endurance cutters reported that the performance of critical systems on
                        these legacy vessel classes has become increasingly unpredictable and
                        refurbishments of these vessel classes’ least reliable systems have
                        brought limited returns on the investments. Maintenance officials and
                        vessel crew members also reported devoting increasing amounts of time
                        and resources to troubleshoot and resolve maintenance issues because
                        some systems and parts on these legacy vessel classes are obsolete.

                        The Coast Guard has taken two key actions to improve the condition of its
                        legacy vessels. First, in 2009, the Coast Guard reorganized its
                        maintenance command structure to focus on standardization of practices.
                        Under this reorganization, the Coast Guard eliminated its two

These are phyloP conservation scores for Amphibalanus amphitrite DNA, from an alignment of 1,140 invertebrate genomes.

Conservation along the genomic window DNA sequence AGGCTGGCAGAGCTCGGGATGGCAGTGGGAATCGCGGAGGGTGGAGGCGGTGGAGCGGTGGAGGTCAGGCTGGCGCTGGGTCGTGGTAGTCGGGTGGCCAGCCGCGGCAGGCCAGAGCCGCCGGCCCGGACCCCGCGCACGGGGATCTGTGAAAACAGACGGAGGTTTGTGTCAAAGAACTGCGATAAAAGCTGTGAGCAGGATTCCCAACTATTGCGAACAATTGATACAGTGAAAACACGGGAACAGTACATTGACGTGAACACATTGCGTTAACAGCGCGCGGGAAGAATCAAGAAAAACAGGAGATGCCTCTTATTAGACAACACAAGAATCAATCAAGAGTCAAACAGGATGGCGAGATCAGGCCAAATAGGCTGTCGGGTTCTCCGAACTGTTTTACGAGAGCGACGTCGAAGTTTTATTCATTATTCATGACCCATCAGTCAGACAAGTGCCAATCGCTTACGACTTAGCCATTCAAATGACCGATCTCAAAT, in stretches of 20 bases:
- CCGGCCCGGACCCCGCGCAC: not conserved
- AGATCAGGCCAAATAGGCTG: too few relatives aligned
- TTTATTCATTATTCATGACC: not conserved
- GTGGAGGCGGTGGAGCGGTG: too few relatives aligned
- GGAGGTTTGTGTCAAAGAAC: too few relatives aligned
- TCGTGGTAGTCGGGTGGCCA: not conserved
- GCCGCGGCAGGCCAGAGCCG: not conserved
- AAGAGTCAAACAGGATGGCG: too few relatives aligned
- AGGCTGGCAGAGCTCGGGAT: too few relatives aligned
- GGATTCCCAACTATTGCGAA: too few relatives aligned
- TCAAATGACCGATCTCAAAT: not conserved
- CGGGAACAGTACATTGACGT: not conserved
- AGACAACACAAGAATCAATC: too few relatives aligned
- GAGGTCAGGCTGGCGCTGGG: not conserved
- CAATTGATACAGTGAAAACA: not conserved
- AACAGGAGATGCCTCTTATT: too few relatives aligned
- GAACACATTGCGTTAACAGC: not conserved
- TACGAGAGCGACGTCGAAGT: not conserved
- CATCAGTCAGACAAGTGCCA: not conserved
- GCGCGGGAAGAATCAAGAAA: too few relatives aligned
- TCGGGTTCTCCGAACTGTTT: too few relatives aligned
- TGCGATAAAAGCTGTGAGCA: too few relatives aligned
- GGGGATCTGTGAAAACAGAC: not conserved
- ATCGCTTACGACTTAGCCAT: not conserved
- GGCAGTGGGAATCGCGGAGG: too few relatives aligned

Maintenance and Logistics Commands and replaced them with a
                        centralized command structure—the Surface Forces Logistics Center—
                        whereby a single product line manager oversees the maintenance of




                        6
                         A major casualty is a deficiency in mission essential equipment that causes the major
                        degradation or loss of a primary mission.




                        Page 3                                                                       GAO-12-934T
similar classes of vessels. 7 Coast Guard officials reported that this
change was made to enable better oversight of the condition of entire
classes of the vessel fleet, reduce the workload on vessel crews by
providing centralized support for procurement of replacement parts, and
implement centralized maintenance plans to address commonly occurring